14-Year-Old Who Made ‘It Gets Better’ Video Commits Suicide Amidst Bullying

Over the course of my life, a new ethic has emerged or perhaps has only been revitalized.  MYOB.  For the few of you who don’t know that is Mind Your Own Business.  Makes nations isolationists, makes people  accomplices.

Hate talk surrounds us: listen to the radio, watch the rants of talking heads on television, read the polarizing op-eds, look beyond your friends on the internet.  Hate talk  is destroying peace on earth and in America.

Our youth are particularly vulnerable to hate talk and at least with parents follow a “Don’t ask me and I won’t tell you”  ethic.  Moreover, when it comes to certain issues, parents add their voices in loud or whispering ways to hate talk and make it less likely  a despairing teen will seek their help.

Adolescence is a time of great loss. ( See my article: Time to Mourn Again which written for foster children pertains to all adolescents.)   The hopes and dreams of childhood suddenly die. The change often comes rapidly.  One day your child consults you about every thing, tells you  all, and idolizes you; the next day everything you say or do is trash and you have become if not the enemy, at least, a know-nothing.   The peer group becomes the major source of acceptance and it feels like a death blow if you are among the rejected by that group. Fortunately for most families and youth, the emotional survival rate is high and in many ways, the child feels safest rebelling and arguing with family knowing at heart the love will go on.

Being at odds with family values  is part of finding who you are. Sadly that may mean total alienation from parents and other family members.  The continuum is broad.  Perhaps hardest is being gay in a condemning family, but alienation can sprout from something as small as being a book-worm in a family of athletes or being athletic in a family of book worms.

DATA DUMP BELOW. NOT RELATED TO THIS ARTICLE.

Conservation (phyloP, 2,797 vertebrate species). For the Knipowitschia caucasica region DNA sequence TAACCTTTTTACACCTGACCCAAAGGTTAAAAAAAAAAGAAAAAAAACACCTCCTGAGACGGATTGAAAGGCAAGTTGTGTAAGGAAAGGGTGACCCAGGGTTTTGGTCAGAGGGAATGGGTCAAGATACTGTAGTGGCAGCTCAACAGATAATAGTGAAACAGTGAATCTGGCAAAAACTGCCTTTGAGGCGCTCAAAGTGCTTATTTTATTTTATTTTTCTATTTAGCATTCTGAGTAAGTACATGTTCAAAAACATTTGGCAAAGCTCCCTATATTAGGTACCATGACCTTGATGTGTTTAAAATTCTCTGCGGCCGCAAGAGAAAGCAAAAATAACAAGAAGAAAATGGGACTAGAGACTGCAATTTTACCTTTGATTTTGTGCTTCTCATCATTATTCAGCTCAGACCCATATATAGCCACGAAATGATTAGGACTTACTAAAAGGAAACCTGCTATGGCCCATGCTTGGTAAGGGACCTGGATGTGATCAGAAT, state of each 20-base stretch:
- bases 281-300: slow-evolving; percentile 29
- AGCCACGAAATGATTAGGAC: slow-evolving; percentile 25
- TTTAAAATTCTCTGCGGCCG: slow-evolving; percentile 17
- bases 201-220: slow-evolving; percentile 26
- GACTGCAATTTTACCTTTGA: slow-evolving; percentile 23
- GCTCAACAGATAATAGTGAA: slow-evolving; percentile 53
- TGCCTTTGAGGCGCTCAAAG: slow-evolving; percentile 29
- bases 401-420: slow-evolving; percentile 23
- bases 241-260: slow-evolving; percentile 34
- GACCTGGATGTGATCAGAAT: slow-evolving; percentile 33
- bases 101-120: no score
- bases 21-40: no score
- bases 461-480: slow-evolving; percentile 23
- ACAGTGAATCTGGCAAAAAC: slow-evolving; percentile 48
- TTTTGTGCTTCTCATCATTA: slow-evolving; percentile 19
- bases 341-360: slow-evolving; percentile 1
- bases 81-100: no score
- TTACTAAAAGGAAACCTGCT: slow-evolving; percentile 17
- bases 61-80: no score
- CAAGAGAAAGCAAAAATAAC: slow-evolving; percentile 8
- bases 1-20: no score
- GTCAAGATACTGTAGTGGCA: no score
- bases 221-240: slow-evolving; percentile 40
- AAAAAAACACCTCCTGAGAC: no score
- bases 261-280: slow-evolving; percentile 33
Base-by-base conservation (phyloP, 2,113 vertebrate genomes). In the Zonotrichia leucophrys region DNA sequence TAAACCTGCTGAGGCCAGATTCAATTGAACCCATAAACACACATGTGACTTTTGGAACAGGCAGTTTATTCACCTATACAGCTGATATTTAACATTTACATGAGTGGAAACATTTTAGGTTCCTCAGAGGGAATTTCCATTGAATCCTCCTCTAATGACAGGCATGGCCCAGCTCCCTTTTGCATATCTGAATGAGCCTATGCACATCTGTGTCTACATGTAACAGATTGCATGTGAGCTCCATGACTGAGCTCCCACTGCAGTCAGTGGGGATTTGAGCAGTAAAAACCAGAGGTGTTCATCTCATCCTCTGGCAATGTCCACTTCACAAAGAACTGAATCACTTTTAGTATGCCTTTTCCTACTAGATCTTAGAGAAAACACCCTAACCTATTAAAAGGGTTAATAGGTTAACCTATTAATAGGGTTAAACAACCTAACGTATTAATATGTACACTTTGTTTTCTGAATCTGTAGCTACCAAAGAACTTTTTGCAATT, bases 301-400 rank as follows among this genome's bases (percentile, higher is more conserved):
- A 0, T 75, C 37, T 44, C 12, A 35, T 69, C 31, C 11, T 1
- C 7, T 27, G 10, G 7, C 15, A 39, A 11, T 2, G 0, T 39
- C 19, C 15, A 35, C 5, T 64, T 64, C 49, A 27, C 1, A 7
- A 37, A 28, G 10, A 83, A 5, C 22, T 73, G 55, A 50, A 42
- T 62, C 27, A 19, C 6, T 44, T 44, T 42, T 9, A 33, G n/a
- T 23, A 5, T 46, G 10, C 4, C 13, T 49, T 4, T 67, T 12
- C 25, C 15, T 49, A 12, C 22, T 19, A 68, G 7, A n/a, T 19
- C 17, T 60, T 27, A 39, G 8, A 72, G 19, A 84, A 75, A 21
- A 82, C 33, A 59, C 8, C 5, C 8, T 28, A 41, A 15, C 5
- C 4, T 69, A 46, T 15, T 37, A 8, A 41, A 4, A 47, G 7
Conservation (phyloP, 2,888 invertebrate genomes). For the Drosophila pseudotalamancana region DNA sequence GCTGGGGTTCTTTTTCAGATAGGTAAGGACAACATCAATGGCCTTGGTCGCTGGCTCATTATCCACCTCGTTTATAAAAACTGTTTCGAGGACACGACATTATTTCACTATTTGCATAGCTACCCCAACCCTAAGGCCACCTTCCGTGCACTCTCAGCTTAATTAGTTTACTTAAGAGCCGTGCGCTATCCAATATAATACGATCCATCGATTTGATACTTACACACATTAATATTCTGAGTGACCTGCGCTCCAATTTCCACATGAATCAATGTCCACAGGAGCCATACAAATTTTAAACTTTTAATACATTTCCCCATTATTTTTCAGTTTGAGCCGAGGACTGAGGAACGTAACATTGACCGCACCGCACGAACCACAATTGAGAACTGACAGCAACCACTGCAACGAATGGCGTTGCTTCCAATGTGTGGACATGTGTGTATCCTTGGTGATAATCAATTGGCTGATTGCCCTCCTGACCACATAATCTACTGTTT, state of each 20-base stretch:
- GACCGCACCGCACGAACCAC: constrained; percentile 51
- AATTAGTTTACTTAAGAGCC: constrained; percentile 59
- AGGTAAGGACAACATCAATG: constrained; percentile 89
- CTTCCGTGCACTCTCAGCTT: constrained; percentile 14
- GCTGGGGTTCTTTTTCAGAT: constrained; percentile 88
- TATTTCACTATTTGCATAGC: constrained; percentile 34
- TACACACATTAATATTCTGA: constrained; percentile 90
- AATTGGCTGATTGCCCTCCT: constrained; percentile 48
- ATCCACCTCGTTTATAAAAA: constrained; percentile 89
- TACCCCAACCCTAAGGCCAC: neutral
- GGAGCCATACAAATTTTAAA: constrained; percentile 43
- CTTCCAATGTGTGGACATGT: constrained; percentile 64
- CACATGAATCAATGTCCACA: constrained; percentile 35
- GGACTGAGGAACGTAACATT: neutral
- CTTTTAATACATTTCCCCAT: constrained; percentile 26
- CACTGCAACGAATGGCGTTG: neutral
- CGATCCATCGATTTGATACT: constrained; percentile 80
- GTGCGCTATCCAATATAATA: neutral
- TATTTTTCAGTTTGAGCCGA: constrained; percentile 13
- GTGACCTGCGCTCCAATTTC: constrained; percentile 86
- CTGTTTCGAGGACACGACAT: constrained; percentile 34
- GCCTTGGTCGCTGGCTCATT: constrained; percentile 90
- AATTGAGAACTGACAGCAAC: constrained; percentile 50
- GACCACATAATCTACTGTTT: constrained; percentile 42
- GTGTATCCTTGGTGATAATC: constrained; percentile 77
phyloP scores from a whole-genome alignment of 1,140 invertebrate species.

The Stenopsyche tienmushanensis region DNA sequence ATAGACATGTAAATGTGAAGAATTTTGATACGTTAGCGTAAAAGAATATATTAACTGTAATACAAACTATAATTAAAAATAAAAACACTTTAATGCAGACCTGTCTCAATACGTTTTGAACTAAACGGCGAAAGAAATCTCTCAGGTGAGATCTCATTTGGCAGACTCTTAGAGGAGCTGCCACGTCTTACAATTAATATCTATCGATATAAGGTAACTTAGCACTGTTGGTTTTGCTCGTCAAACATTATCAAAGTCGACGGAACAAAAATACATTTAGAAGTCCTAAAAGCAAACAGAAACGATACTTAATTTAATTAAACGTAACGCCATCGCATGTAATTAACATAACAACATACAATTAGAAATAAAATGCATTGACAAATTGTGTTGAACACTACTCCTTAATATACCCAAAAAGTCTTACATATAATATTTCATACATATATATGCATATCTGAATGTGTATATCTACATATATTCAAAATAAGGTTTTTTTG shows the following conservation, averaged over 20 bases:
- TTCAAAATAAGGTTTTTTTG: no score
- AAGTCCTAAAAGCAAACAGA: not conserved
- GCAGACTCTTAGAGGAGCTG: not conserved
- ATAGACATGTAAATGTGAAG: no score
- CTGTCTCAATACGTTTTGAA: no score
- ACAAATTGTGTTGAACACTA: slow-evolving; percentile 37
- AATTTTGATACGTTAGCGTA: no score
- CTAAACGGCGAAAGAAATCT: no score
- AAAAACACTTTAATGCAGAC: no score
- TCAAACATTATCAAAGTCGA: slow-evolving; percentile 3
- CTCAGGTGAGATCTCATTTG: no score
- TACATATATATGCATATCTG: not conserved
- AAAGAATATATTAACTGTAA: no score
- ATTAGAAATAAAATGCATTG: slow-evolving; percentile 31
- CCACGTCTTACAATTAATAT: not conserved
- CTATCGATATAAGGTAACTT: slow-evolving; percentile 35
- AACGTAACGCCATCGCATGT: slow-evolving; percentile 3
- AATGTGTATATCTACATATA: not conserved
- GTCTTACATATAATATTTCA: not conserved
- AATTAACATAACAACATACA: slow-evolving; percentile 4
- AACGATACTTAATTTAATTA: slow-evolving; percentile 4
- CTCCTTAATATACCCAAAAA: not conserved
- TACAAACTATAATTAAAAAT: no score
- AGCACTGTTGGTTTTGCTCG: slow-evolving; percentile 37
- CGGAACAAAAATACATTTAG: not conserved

Add a challenge that creates alienation within a peer group and the despair can grow.  Another reason for  the suicide of teens centers around romantic notions about death.  As one suicide attempt survivor told me:

“I saw everyone gathered around my grave, weeping because they hadn’t been kinder to me.”

Religions that venerate the joys of heaven are part of this tendency to romanticize  death.  The Catholic Church tries to counter the fact  wanting to get to heaven may lead to suicide by the idea that killing yourself keeps you from you heaven.  Islamic fanatics use the hope for a better life as a weapon of war.

So what can one do?  I try hard to practice  the universal code of morality–treating others as you want to be treated.  Practice Kindness toward all is one of my Daily Emotional Fitness Exercises. Not easy when voices in your head and join with those  around you who talk hate.  I try silencing  those voices  by using  two strategies.  The strategies are summed up by these slogans  “To understand all is to forgive all.”  “Condemn the behavior, not the person.”

When  people are  full of hate and cruelty something sad and awful went wrong in their lives.  In the end, suicide is the expression of something so wrong death seems preferable.  Defusing that idea is part of suicide prevention.  Whenever I talked with a suicide survivor, I discussed religious views of suicide this way after asking about theirs:

“Faith is a hope, and particularly about what happens when we die.  I hope somehow we go on and the wrongs of our life are finally corrected. I hope, but my hope is not necessarily reality and most often it seems to me that death remains a great unknown to those of us here.  Life is all we really know and may be all we really have.”

Speaking against hate will not make you popular, but it might help save lives.  Finally, here is a useful link if you or anyone you know thinks life might not be worth living. If you or a loved one are in emotional distress, please call National Suicide Prevention Lifeline `            1-800-273-TALK      ‘.  They want to help and are available 24/7.  Life can be better.

Share, care, and stay strong, not easy, but the best way to make a difference.

Agree or disagree, comments are always welcomed.

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